Authors: Mesnage R., Defarge N., Spiroux de Vendômois J, Séralini G.E.

6 comments (Comments are now closed)

irrelevancy

While I respect academic background checks on those requesting Seralini's study reinstatement, there needs to be a more holistic and comprehensive look at the history and players involved. Linus Pauling comes to mind. I would dare any Monsanto think tank media shill to call Pauling a fraud, fear monger, or inconclusive. Clearly he got part of his DNA study wrong, yet he is considered "co-discoverer" of DNA and has University buildings and streets named after him. I get pretty discouraged when people, who consider themselves science scholars, become so hostile and irrational over Seralini's research, and he didn't get it wrong. I would also argue that the Monsanto think tank media shills are quick to cherry pick findings that suit them but also quick to exclude findings that hurt them. We cannot forget how funding, politics, and the overall atmosphere in university science communities have changed. Tenure doesn't protect you anymore if you speak out against powerful multinationals. Scholars are being blacklisted or silenced in some way if they do. Researchers are desperate for funding and Monsanto, Dow, and Bayer have deep pockets. Why is it that the tobacco scientist style of obstructionist infiltration has gained so much traction in our scientific institutions? How can we rectify this? PS Marc Brazeau is a blogger who has recruited anti-labeling hostile agitators in Oregon to infiltrate pro-labeling social media. They attack anyone who disagrees with them with misleading rhetoric similar to what he posted here" is anyone still reporting on anything Seralini says? He is not a scientist. Studies by non-scientists aren't news". Anyone who has an undergrad recognizes Seralini as a scientist. But Brazeau uses the tobacco scientist rhetoric described in the Naomi Oreskes et al book "Merchants of Doubt" to pick fights with people who disagrees with him...Thought you all ought to know...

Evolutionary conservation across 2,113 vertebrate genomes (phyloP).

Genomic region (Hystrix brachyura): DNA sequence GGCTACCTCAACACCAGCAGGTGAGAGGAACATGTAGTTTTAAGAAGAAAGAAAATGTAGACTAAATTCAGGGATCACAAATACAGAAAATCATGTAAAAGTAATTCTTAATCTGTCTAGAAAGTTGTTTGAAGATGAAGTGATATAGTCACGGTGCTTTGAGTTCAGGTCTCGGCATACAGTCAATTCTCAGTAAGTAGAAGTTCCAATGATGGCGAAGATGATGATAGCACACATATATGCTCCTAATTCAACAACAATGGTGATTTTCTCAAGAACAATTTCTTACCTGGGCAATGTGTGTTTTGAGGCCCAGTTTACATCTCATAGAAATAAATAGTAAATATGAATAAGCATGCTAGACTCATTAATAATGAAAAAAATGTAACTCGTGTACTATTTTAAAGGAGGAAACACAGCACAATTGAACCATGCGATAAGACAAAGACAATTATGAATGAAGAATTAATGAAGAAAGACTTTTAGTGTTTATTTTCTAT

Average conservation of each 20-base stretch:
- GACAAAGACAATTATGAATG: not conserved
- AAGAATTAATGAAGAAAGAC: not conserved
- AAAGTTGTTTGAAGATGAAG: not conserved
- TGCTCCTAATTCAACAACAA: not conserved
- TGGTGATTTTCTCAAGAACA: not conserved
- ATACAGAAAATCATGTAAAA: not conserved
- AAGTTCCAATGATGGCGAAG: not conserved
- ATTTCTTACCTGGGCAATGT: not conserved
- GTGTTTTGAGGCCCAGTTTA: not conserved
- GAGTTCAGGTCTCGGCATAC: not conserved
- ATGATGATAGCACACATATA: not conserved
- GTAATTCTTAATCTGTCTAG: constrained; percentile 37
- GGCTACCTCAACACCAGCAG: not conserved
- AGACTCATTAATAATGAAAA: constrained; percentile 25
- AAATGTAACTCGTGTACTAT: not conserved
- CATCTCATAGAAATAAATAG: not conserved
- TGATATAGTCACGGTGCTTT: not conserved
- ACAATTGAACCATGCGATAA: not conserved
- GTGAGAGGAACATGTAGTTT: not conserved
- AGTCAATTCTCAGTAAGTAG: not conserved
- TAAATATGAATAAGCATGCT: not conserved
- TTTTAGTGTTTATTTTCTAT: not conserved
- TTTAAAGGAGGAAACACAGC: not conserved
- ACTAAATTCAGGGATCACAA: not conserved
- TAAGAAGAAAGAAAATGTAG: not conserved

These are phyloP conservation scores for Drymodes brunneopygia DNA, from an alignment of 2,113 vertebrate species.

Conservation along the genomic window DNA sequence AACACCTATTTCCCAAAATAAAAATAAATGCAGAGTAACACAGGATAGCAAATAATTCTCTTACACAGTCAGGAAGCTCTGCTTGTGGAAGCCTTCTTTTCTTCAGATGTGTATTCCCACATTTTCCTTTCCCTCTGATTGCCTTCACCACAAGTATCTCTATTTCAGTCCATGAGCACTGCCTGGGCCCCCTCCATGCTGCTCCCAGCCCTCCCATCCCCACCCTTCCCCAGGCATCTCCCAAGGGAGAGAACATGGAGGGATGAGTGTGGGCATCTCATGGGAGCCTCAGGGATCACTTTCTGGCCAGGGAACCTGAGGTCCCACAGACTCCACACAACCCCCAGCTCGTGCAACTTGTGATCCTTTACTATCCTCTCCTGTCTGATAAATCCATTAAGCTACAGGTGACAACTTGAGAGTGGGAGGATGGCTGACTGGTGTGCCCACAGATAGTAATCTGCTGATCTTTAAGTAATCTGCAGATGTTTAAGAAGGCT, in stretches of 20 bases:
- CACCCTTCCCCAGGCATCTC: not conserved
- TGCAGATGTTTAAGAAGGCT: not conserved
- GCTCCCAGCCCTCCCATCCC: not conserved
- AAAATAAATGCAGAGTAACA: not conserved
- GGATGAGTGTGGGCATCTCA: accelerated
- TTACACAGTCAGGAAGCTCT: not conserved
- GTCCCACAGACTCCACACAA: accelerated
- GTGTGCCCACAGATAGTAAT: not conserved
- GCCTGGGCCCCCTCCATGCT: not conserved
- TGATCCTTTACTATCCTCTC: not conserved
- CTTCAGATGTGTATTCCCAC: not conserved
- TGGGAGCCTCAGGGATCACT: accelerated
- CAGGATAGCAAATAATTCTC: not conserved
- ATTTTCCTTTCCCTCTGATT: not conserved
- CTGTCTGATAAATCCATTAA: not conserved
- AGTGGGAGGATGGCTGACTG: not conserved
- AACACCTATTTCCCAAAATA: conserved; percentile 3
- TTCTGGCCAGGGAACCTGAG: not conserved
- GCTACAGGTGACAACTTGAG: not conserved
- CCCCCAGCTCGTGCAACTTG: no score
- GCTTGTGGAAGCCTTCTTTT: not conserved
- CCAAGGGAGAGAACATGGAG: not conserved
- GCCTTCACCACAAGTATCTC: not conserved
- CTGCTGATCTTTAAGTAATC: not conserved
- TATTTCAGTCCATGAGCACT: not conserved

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Posted by NativeGrl
20 March 2014 | 22h04

irrelevancy

While I respect academic background checks on those requesting Seralini's study reinstatement, there needs to be a more holistic and comprehensive look at the history and players involved. Linus Pauling comes to mind. I would dare any Monsanto think tank media shill to call Pauling a fraud, fear monger, or inconclusive. Clearly he got part of his DNA study wrong, yet he is considered "co-discoverer" of DNA and has University buildings and streets named after him. I get pretty discouraged when people, who consider themselves science scholars, become so hostile and irrational over Seralini's research, and he didn't get it wrong. I would also argue that the Monsanto think tank media shills are quick to cherry pick findings that suit them but also quick to exclude findings that hurt them. We cannot forget how funding, politics, and the overall atmosphere in university science communities have changed. Tenure doesn't protect you anymore if you speak out against powerful multinationals. Scholars are being blacklisted or silenced in some way if they do. Researchers are desperate for funding and Monsanto, Dow, and Bayer have deep pockets. Why is it that the tobacco scientist style of obstructionist infiltration has gained so much traction in our scientific institutions? How can we rectify this?

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Posted by NativeGrl
20 March 2014 | 21h48

Validity of Findings

Professor Gilles-Eric Seralini and his team are renowned scientists from Caen University in France, and have excellent credentials. Please go to www.i-sis.org.uk/‎ (Institute for Science in Society) for the full disclosure of how these scientists are being unfairly and unethically discredited by those with corporate interests. The attack on these scientists is a violation of scientific freedom and comes from those who are either scientifically uninformed or protecting corporate interests.

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Posted by Kathleen Lackey
11 February 2014 | 20h51